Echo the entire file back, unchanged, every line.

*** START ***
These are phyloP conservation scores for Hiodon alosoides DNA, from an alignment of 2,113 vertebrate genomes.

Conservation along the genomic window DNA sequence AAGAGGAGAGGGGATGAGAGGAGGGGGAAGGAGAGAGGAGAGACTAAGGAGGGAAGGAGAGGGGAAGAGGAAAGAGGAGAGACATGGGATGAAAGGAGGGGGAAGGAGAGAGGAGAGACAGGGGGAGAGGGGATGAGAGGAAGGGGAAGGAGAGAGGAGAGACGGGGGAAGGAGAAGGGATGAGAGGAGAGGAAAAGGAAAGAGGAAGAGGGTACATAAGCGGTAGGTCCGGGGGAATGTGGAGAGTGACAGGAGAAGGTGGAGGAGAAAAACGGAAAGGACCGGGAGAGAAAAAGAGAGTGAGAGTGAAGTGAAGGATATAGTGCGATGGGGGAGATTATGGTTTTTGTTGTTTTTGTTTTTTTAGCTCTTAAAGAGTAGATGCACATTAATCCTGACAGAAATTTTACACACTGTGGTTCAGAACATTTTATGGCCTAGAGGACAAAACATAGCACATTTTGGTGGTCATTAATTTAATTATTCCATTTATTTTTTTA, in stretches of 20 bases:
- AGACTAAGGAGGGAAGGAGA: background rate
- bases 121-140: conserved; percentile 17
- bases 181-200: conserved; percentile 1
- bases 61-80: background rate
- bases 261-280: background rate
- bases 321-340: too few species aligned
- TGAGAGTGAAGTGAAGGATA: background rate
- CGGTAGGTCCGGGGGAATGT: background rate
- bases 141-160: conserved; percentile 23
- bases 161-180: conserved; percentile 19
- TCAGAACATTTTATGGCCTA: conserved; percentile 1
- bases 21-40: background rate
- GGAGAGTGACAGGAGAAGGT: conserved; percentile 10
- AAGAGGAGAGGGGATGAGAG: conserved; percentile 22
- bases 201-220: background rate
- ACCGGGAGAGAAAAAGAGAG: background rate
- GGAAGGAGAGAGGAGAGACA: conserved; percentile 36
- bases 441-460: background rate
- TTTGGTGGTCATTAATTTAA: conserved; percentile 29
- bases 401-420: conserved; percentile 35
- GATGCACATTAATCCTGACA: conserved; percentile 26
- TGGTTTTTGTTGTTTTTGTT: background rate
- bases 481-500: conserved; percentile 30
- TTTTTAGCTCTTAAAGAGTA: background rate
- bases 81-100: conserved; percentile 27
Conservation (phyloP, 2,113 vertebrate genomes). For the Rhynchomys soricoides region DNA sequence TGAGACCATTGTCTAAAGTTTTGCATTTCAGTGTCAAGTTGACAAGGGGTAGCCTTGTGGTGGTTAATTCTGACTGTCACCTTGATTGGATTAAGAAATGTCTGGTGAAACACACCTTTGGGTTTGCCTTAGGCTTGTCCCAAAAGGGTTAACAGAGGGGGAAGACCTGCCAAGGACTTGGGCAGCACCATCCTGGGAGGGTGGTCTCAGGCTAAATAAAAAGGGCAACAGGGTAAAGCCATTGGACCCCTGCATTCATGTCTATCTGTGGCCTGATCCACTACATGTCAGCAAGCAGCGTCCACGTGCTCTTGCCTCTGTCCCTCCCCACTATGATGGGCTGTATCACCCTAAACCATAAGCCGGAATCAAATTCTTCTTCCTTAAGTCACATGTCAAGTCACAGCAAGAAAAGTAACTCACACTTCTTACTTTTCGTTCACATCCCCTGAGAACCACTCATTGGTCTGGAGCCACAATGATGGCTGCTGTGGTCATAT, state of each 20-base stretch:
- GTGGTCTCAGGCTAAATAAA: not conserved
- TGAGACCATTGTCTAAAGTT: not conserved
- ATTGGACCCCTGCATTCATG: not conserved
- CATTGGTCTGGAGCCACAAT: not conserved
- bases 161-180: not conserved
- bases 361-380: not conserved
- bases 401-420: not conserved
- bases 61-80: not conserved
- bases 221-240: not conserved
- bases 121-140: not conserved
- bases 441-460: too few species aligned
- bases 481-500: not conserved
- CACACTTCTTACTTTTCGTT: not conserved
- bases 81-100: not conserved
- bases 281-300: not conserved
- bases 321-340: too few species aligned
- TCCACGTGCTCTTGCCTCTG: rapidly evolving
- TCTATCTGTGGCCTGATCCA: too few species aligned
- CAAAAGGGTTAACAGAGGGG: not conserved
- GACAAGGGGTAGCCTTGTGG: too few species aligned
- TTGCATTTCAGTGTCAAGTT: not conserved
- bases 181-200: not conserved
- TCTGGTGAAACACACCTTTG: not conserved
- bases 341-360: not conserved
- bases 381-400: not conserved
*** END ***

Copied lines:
These are phyloP conservation scores for Hiodon alosoides DNA, from an alignment of 2,113 vertebrate genomes.

Conservation along the genomic window DNA sequence AAGAGGAGAGGGGATGAGAGGAGGGGGAAGGAGAGAGGAGAGACTAAGGAGGGAAGGAGAGGGGAAGAGGAAAGAGGAGAGACATGGGATGAAAGGAGGGGGAAGGAGAGAGGAGAGACAGGGGGAGAGGGGATGAGAGGAAGGGGAAGGAGAGAGGAGAGACGGGGGAAGGAGAAGGGATGAGAGGAGAGGAAAAGGAAAGAGGAAGAGGGTACATAAGCGGTAGGTCCGGGGGAATGTGGAGAGTGACAGGAGAAGGTGGAGGAGAAAAACGGAAAGGACCGGGAGAGAAAAAGAGAGTGAGAGTGAAGTGAAGGATATAGTGCGATGGGGGAGATTATGGTTTTTGTTGTTTTTGTTTTTTTAGCTCTTAAAGAGTAGATGCACATTAATCCTGACAGAAATTTTACACACTGTGGTTCAGAACATTTTATGGCCTAGAGGACAAAACATAGCACATTTTGGTGGTCATTAATTTAATTATTCCATTTATTTTTTTA, in stretches of 20 bases:
- AGACTAAGGAGGGAAGGAGA: background rate
- bases 121-140: conserved; percentile 17
- bases 181-200: conserved; percentile 1
- bases 61-80: background rate
- bases 261-280: background rate
- bases 321-340: too few species aligned
- TGAGAGTGAAGTGAAGGATA: background rate
- CGGTAGGTCCGGGGGAATGT: background rate
- bases 141-160: conserved; percentile 23
- bases 161-180: conserved; percentile 19
- TCAGAACATTTTATGGCCTA: conserved; percentile 1
- bases 21-40: background rate
- GGAGAGTGACAGGAGAAGGT: conserved; percentile 10
- AAGAGGAGAGGGGATGAGAG: conserved; percentile 22
- bases 201-220: background rate
- ACCGGGAGAGAAAAAGAGAG: background rate
- GGAAGGAGAGAGGAGAGACA: conserved; percentile 36
- bases 441-460: background rate
- TTTGGTGGTCATTAATTTAA: conserved; percentile 29
- bases 401-420: conserved; percentile 35
- GATGCACATTAATCCTGACA: conserved; percentile 26
- TGGTTTTTGTTGTTTTTGTT: background rate
- bases 481-500: conserved; percentile 30
- TTTTTAGCTCTTAAAGAGTA: background rate
- bases 81-100: conserved; percentile 27
Conservation (phyloP, 2,113 vertebrate genomes). For the Rhynchomys soricoides region DNA sequence TGAGACCATTGTCTAAAGTTTTGCATTTCAGTGTCAAGTTGACAAGGGGTAGCCTTGTGGTGGTTAATTCTGACTGTCACCTTGATTGGATTAAGAAATGTCTGGTGAAACACACCTTTGGGTTTGCCTTAGGCTTGTCCCAAAAGGGTTAACAGAGGGGGAAGACCTGCCAAGGACTTGGGCAGCACCATCCTGGGAGGGTGGTCTCAGGCTAAATAAAAAGGGCAACAGGGTAAAGCCATTGGACCCCTGCATTCATGTCTATCTGTGGCCTGATCCACTACATGTCAGCAAGCAGCGTCCACGTGCTCTTGCCTCTGTCCCTCCCCACTATGATGGGCTGTATCACCCTAAACCATAAGCCGGAATCAAATTCTTCTTCCTTAAGTCACATGTCAAGTCACAGCAAGAAAAGTAACTCACACTTCTTACTTTTCGTTCACATCCCCTGAGAACCACTCATTGGTCTGGAGCCACAATGATGGCTGCTGTGGTCATAT, state of each 20-base stretch:
- GTGGTCTCAGGCTAAATAAA: not conserved
- TGAGACCATTGTCTAAAGTT: not conserved
- ATTGGACCCCTGCATTCATG: not conserved
- CATTGGTCTGGAGCCACAAT: not conserved
- bases 161-180: not conserved
- bases 361-380: not conserved
- bases 401-420: not conserved
- bases 61-80: not conserved
- bases 221-240: not conserved
- bases 121-140: not conserved
- bases 441-460: too few species aligned
- bases 481-500: not conserved
- CACACTTCTTACTTTTCGTT: not conserved
- bases 81-100: not conserved
- bases 281-300: not conserved
- bases 321-340: too few species aligned
- TCCACGTGCTCTTGCCTCTG: rapidly evolving
- TCTATCTGTGGCCTGATCCA: too few species aligned
- CAAAAGGGTTAACAGAGGGG: not conserved
- GACAAGGGGTAGCCTTGTGG: too few species aligned
- TTGCATTTCAGTGTCAAGTT: not conserved
- bases 181-200: not conserved
- TCTGGTGAAACACACCTTTG: not conserved
- bases 341-360: not conserved
- bases 381-400: not conserved